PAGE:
If epilepsy shows up on MRI
EEG and MRI - a must after the first seizure
How much diagnosis is necessary in children after a first epilepsy-like attack if they are otherwise neurologically normal? In addition to an EEG within the first 24 hours after the attack, blood tests and an MRI are usually recommended. However, many of the abnormalities that are discovered are not relevant for the assessment.
In any case, epilepsy experts agree on EEG examinations - this allows typical epilepsy potentials and focal slowdowns to be determined quickly after the attack. This has now been well documented in studies, reported Professor Bernd Neubauer from the Giessen University Hospital. If such EEG changes are discovered, the risk of a relapse is doubled. With the EEG, however, the point in time is important: the examination has the highest sensitivity in the first 24 hours after the attack. Three days later, the sensitivity is only half as high, said the pediatrician at the neuropediatrics congress in Jena. However: Narrowing the period for the EEG even further does not help. In studies, epilepsy-typical signals could not be detected significantly more frequently three hours after an attack than 24 hours later, according to Neubauer at an event supported by Janssen-Cilag.
Blood tests recommended in children up to three years of age
The situation is less clear with laboratory tests. Studies in both adults and children with the first seizures have only rarely shown deviations in the serum levels of glucose, sodium, potassium and creatinine - if so, then mostly in infants. Neubauer mentioned a study with 160 patients - only in one, namely an infant, was it possible to detect hypoglycemia as the cause of the attack through the blood test. There is so far insufficient data that the serum analysis is helpful in older patients. However: "All the specialist commissions have said that this data is too weak overall, we therefore recommend blood tests at least up to the age of 3," said Neubauer. "I would, however, always do that," added the pediatrician, because one always has to expect surprises when doing blood tests on children.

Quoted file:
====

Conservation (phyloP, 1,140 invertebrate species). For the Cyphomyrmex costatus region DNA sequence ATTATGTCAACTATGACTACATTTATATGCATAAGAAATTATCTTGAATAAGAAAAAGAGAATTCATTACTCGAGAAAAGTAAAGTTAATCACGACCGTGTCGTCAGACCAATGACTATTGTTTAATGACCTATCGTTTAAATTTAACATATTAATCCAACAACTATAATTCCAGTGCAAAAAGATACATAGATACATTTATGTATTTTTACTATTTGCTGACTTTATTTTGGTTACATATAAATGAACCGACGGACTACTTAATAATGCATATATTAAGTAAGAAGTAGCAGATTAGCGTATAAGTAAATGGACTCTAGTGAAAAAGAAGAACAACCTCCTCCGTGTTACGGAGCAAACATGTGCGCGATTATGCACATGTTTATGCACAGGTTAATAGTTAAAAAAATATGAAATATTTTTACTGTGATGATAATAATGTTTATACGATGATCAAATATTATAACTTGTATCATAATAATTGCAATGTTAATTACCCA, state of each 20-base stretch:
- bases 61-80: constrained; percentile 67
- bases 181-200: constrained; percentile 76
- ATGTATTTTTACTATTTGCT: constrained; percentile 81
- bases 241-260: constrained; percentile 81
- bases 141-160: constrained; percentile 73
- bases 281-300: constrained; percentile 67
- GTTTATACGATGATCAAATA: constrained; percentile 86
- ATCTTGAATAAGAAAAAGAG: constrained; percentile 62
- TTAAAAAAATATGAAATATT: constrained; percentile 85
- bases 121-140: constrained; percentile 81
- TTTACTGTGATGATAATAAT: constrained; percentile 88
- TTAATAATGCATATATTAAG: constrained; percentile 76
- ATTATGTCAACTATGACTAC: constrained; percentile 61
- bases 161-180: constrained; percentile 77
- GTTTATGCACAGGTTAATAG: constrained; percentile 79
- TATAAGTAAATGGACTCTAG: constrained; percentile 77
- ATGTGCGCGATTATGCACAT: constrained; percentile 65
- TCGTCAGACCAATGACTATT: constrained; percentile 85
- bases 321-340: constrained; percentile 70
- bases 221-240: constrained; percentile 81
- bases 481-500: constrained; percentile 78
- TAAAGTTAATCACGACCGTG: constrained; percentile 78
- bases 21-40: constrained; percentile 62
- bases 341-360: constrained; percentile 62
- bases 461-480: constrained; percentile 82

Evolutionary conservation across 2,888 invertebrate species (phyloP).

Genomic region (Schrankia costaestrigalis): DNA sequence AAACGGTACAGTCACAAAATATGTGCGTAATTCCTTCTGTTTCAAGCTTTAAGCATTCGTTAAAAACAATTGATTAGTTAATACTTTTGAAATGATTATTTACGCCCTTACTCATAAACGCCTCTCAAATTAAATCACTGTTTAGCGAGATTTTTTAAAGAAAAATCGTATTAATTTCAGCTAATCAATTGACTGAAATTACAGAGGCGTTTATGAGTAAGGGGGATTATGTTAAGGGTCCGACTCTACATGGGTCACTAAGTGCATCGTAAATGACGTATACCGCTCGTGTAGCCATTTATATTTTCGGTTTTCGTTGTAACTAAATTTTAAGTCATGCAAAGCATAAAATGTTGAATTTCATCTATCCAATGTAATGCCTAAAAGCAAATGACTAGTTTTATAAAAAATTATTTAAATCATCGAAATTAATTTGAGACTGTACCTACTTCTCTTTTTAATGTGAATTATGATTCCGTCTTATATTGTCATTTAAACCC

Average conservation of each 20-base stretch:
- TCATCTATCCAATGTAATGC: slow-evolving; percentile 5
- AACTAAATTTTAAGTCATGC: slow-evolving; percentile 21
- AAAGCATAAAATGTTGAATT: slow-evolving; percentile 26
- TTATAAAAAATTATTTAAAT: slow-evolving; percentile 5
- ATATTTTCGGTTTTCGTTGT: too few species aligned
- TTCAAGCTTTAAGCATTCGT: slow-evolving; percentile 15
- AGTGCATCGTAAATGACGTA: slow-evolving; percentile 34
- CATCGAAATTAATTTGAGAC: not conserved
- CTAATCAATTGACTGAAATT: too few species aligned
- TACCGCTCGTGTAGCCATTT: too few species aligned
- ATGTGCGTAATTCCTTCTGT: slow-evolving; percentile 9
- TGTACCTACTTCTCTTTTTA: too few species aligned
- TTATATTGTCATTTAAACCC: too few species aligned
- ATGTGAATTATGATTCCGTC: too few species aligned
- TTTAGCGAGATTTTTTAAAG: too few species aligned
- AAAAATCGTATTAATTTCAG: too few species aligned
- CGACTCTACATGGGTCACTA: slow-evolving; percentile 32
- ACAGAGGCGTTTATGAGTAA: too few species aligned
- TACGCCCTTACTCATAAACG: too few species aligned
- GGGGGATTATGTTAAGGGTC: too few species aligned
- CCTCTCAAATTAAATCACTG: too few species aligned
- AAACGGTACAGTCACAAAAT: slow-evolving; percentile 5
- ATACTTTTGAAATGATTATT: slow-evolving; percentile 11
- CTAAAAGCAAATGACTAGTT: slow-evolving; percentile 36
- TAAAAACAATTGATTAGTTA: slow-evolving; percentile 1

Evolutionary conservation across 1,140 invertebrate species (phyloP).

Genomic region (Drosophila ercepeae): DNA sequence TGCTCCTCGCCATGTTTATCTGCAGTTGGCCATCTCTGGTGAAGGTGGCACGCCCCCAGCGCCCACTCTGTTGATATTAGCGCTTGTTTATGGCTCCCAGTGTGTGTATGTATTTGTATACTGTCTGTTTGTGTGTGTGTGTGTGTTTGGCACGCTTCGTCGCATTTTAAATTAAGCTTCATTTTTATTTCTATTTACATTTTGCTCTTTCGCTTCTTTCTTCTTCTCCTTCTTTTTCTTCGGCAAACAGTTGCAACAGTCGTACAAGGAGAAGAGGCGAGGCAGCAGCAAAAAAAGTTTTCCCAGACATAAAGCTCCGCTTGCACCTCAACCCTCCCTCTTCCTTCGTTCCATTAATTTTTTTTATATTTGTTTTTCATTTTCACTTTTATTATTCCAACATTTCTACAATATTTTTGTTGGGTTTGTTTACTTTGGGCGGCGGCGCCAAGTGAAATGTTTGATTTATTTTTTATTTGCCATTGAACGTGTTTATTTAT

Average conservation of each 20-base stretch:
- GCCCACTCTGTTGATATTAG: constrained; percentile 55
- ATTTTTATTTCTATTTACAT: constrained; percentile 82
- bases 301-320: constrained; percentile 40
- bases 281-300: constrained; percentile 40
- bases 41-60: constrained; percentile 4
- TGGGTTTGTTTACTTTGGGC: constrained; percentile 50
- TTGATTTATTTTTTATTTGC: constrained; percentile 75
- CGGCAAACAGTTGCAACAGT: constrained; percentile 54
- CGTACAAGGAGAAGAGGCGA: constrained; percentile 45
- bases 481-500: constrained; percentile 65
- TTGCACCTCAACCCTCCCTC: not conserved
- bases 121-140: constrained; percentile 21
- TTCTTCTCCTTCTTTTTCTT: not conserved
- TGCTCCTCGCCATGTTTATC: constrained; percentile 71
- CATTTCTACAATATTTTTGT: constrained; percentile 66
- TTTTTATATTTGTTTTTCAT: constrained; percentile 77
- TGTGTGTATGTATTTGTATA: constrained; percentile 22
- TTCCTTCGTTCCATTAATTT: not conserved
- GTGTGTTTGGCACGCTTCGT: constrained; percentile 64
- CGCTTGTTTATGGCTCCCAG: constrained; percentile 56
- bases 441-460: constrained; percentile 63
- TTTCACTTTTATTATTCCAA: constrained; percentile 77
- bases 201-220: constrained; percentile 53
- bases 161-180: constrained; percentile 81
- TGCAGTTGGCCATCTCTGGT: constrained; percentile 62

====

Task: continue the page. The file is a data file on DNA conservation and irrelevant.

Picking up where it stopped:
There is even less evidence of a benefit from lumbar puncture. Neubauer named a study in which twelve percent of children had granulocytosis in the CSF after a first attack - but without a pathogen being detected. But the same applies here: Better safe than sorry. In children in the first year of life, especially in the first six months, a lumbar puncture is generally recommended to rule out an infection, even if there is still no good evidence-based data.
A lumbar puncture is also recommended in infants.
If the blood draw is successful within an hour, even better within 30 minutes of the attack, the prolactin level is informative. "Then you can measure an increase in prolactin in a generalized tonic-clonic seizure, at about 60 percent." In the case of a complex partial seizure, the measurement is less sensitive: Here, such an increase can only be determined in around 45 percent of patients, and it is completely absent in the case of absences. "However, the prolactin values can also rise with syncope. The measurement can only serve to differentiate between psychogenic and grand mal seizures," says Neubauer.
Again, the recommendations for MRI diagnostics are relatively clear: In Germany, an MRI is generally recommended for all children after a first afebrile attack - unless the clinical course clearly suggests idiopathic epilepsy.
The MRI findings are usually less clear, says Neubauer. In studies in which experts were shown blinded MRI images of children after a seizure, abnormalities were found in 30 percent of the children, but only two percent were related to the seizure. In many countries, therefore, there is no general recommendation on MRI. "Whether you recommend an MRI for everyone, even though only two percent need it, is a decision made by the respective health system," says Neubauer.
Reasons for seizures in children
In children who have had a first epilepsy-like attack, idiopathic epilepsies are not the only possible triggers. CNS infections, tumors, hypoglycaemia or syncope can also trigger attacks. Laboratory examinations and an MRI are necessary to clarify this. Seizures that occur within seconds of head trauma and last less than three minutes are usually not at risk of epilepsy.
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